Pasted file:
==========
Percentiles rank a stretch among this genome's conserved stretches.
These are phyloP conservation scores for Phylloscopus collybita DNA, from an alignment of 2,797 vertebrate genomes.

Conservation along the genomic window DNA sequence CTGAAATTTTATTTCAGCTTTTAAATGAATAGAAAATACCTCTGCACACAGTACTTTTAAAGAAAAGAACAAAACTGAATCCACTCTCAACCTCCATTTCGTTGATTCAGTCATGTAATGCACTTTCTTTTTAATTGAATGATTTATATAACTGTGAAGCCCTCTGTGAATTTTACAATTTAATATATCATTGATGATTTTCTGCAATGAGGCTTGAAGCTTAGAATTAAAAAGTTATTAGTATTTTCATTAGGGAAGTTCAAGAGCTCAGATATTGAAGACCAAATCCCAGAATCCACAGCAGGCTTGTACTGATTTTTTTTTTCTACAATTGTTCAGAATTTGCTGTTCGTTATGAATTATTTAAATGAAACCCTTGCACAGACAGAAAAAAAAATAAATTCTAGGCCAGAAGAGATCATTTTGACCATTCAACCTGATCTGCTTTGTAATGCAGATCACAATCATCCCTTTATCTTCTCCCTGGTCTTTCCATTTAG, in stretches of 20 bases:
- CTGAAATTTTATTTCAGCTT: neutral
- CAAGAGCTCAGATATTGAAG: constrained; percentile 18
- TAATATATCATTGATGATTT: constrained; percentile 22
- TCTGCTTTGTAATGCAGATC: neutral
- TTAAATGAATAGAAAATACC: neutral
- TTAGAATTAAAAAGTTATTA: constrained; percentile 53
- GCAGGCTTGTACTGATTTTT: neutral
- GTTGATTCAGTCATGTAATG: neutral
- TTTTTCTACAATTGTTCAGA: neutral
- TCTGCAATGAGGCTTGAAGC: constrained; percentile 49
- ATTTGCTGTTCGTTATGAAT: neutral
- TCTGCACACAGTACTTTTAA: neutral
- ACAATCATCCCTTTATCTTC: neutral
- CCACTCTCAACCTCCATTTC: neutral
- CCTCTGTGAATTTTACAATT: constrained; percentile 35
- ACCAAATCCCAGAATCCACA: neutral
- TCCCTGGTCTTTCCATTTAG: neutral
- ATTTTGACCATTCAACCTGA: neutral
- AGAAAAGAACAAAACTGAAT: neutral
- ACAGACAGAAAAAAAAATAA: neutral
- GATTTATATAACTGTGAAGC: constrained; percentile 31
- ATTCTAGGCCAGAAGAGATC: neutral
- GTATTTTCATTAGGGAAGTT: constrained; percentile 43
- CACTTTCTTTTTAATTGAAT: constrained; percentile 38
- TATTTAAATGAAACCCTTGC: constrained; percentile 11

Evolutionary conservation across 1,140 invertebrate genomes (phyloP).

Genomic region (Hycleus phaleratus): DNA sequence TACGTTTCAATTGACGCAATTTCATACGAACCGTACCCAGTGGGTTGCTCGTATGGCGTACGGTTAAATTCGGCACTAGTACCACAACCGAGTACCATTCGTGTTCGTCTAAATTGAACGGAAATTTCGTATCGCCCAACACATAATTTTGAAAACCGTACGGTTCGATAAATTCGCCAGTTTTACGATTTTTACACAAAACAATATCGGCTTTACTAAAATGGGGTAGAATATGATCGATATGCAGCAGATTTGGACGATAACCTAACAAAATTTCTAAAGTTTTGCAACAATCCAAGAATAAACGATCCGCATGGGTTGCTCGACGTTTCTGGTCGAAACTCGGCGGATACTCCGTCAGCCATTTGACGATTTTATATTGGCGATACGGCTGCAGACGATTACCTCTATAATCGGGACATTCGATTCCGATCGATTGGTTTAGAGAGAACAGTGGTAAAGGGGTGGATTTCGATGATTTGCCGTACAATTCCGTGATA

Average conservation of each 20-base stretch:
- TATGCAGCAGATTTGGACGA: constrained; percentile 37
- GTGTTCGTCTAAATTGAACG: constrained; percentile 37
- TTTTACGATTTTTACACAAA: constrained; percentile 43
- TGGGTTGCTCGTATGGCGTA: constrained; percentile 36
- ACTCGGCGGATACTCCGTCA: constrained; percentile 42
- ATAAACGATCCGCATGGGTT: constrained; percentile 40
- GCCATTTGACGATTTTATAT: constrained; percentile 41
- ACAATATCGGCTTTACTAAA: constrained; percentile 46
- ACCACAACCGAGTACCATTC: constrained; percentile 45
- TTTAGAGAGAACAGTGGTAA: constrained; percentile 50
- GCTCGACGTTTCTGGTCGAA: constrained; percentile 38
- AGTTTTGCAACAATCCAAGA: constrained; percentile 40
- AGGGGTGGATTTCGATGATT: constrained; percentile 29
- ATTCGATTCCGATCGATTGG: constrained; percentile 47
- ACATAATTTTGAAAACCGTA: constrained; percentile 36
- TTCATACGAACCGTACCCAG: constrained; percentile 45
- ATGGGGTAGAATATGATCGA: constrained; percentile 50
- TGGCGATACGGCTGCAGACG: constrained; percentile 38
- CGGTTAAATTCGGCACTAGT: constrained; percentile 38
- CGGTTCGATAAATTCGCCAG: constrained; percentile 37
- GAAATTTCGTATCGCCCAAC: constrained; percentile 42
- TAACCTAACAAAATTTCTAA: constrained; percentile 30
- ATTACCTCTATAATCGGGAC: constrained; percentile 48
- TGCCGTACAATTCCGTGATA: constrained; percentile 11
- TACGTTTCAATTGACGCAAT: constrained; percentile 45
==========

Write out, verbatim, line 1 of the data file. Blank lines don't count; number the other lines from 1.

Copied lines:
Percentiles rank a stretch among this genome's conserved stretches.